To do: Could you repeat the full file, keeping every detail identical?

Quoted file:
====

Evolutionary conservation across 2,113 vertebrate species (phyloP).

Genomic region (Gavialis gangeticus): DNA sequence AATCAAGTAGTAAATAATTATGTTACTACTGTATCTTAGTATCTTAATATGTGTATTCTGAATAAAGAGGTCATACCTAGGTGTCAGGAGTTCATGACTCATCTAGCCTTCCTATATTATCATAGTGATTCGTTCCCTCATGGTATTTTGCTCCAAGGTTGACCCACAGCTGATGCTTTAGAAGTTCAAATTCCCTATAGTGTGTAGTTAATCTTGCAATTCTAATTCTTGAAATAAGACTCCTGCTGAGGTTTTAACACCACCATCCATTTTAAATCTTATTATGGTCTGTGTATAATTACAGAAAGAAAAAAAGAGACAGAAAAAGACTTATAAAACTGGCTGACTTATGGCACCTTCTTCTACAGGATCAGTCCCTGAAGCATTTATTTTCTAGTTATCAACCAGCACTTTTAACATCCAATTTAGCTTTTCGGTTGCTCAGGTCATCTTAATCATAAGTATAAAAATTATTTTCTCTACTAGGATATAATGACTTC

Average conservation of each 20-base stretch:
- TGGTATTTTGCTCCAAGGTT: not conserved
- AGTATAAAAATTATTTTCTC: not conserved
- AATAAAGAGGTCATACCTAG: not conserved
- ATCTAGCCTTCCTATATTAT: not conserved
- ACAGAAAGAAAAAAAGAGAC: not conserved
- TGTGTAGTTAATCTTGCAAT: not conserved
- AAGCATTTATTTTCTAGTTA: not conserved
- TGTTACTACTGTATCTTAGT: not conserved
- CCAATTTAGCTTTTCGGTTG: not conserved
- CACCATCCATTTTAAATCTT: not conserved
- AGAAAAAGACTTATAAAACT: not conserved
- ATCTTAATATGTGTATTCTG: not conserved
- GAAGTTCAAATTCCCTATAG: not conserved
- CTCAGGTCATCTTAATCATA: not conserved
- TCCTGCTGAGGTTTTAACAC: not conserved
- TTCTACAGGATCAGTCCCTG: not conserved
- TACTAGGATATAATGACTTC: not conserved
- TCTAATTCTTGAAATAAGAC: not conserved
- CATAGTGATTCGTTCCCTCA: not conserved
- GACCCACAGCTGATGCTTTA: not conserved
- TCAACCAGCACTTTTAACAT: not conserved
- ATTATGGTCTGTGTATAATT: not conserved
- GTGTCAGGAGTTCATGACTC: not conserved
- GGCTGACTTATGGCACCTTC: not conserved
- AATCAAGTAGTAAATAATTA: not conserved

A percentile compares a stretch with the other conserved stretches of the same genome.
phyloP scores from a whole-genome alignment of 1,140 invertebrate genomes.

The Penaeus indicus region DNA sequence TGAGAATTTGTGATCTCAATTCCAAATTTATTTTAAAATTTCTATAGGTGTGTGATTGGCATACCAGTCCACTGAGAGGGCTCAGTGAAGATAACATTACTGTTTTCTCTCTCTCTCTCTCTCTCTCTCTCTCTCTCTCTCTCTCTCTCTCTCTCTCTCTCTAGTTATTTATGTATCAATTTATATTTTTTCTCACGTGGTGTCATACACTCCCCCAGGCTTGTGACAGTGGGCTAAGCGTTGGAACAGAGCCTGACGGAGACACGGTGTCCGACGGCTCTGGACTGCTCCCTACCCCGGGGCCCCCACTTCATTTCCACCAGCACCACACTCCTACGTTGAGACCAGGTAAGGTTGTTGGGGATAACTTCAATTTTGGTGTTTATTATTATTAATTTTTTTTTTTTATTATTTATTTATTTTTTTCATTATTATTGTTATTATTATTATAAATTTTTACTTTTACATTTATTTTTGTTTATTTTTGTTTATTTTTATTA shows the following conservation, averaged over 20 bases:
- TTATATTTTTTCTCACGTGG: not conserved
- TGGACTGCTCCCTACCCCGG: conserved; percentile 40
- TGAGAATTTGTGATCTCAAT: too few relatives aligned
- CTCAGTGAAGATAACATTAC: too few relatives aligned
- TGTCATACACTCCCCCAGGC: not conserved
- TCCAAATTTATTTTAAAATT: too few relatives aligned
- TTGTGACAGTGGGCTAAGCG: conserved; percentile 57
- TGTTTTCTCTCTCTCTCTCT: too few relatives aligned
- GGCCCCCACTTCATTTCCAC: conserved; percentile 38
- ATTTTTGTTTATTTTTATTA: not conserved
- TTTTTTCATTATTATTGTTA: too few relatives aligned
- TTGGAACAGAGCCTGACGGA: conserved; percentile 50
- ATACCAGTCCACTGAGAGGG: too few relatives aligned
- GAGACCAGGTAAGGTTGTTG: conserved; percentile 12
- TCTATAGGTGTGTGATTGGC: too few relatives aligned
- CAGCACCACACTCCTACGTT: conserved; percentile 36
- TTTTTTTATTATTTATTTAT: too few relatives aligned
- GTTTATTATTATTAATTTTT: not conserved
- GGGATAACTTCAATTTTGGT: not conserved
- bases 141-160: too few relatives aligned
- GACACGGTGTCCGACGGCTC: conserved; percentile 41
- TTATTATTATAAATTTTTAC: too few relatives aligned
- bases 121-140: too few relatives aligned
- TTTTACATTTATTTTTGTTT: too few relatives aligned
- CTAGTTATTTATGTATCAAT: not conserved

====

Evolutionary conservation across 2,113 vertebrate species (phyloP).

Genomic region (Gavialis gangeticus): DNA sequence AATCAAGTAGTAAATAATTATGTTACTACTGTATCTTAGTATCTTAATATGTGTATTCTGAATAAAGAGGTCATACCTAGGTGTCAGGAGTTCATGACTCATCTAGCCTTCCTATATTATCATAGTGATTCGTTCCCTCATGGTATTTTGCTCCAAGGTTGACCCACAGCTGATGCTTTAGAAGTTCAAATTCCCTATAGTGTGTAGTTAATCTTGCAATTCTAATTCTTGAAATAAGACTCCTGCTGAGGTTTTAACACCACCATCCATTTTAAATCTTATTATGGTCTGTGTATAATTACAGAAAGAAAAAAAGAGACAGAAAAAGACTTATAAAACTGGCTGACTTATGGCACCTTCTTCTACAGGATCAGTCCCTGAAGCATTTATTTTCTAGTTATCAACCAGCACTTTTAACATCCAATTTAGCTTTTCGGTTGCTCAGGTCATCTTAATCATAAGTATAAAAATTATTTTCTCTACTAGGATATAATGACTTC

Average conservation of each 20-base stretch:
- TGGTATTTTGCTCCAAGGTT: not conserved
- AGTATAAAAATTATTTTCTC: not conserved
- AATAAAGAGGTCATACCTAG: not conserved
- ATCTAGCCTTCCTATATTAT: not conserved
- ACAGAAAGAAAAAAAGAGAC: not conserved
- TGTGTAGTTAATCTTGCAAT: not conserved
- AAGCATTTATTTTCTAGTTA: not conserved
- TGTTACTACTGTATCTTAGT: not conserved
- CCAATTTAGCTTTTCGGTTG: not conserved
- CACCATCCATTTTAAATCTT: not conserved
- AGAAAAAGACTTATAAAACT: not conserved
- ATCTTAATATGTGTATTCTG: not conserved
- GAAGTTCAAATTCCCTATAG: not conserved
- CTCAGGTCATCTTAATCATA: not conserved
- TCCTGCTGAGGTTTTAACAC: not conserved
- TTCTACAGGATCAGTCCCTG: not conserved
- TACTAGGATATAATGACTTC: not conserved
- TCTAATTCTTGAAATAAGAC: not conserved
- CATAGTGATTCGTTCCCTCA: not conserved
- GACCCACAGCTGATGCTTTA: not conserved
- TCAACCAGCACTTTTAACAT: not conserved
- ATTATGGTCTGTGTATAATT: not conserved
- GTGTCAGGAGTTCATGACTC: not conserved
- GGCTGACTTATGGCACCTTC: not conserved
- AATCAAGTAGTAAATAATTA: not conserved

A percentile compares a stretch with the other conserved stretches of the same genome.
phyloP scores from a whole-genome alignment of 1,140 invertebrate genomes.

The Penaeus indicus region DNA sequence TGAGAATTTGTGATCTCAATTCCAAATTTATTTTAAAATTTCTATAGGTGTGTGATTGGCATACCAGTCCACTGAGAGGGCTCAGTGAAGATAACATTACTGTTTTCTCTCTCTCTCTCTCTCTCTCTCTCTCTCTCTCTCTCTCTCTCTCTCTCTCTCTCTAGTTATTTATGTATCAATTTATATTTTTTCTCACGTGGTGTCATACACTCCCCCAGGCTTGTGACAGTGGGCTAAGCGTTGGAACAGAGCCTGACGGAGACACGGTGTCCGACGGCTCTGGACTGCTCCCTACCCCGGGGCCCCCACTTCATTTCCACCAGCACCACACTCCTACGTTGAGACCAGGTAAGGTTGTTGGGGATAACTTCAATTTTGGTGTTTATTATTATTAATTTTTTTTTTTTATTATTTATTTATTTTTTTCATTATTATTGTTATTATTATTATAAATTTTTACTTTTACATTTATTTTTGTTTATTTTTGTTTATTTTTATTA shows the following conservation, averaged over 20 bases:
- TTATATTTTTTCTCACGTGG: not conserved
- TGGACTGCTCCCTACCCCGG: conserved; percentile 40
- TGAGAATTTGTGATCTCAAT: too few relatives aligned
- CTCAGTGAAGATAACATTAC: too few relatives aligned
- TGTCATACACTCCCCCAGGC: not conserved
- TCCAAATTTATTTTAAAATT: too few relatives aligned
- TTGTGACAGTGGGCTAAGCG: conserved; percentile 57
- TGTTTTCTCTCTCTCTCTCT: too few relatives aligned
- GGCCCCCACTTCATTTCCAC: conserved; percentile 38
- ATTTTTGTTTATTTTTATTA: not conserved
- TTTTTTCATTATTATTGTTA: too few relatives aligned
- TTGGAACAGAGCCTGACGGA: conserved; percentile 50
- ATACCAGTCCACTGAGAGGG: too few relatives aligned
- GAGACCAGGTAAGGTTGTTG: conserved; percentile 12
- TCTATAGGTGTGTGATTGGC: too few relatives aligned
- CAGCACCACACTCCTACGTT: conserved; percentile 36
- TTTTTTTATTATTTATTTAT: too few relatives aligned
- GTTTATTATTATTAATTTTT: not conserved
- GGGATAACTTCAATTTTGGT: not conserved
- bases 141-160: too few relatives aligned
- GACACGGTGTCCGACGGCTC: conserved; percentile 41
- TTATTATTATAAATTTTTAC: too few relatives aligned
- bases 121-140: too few relatives aligned
- TTTTACATTTATTTTTGTTT: too few relatives aligned
- CTAGTTATTTATGTATCAAT: not conserved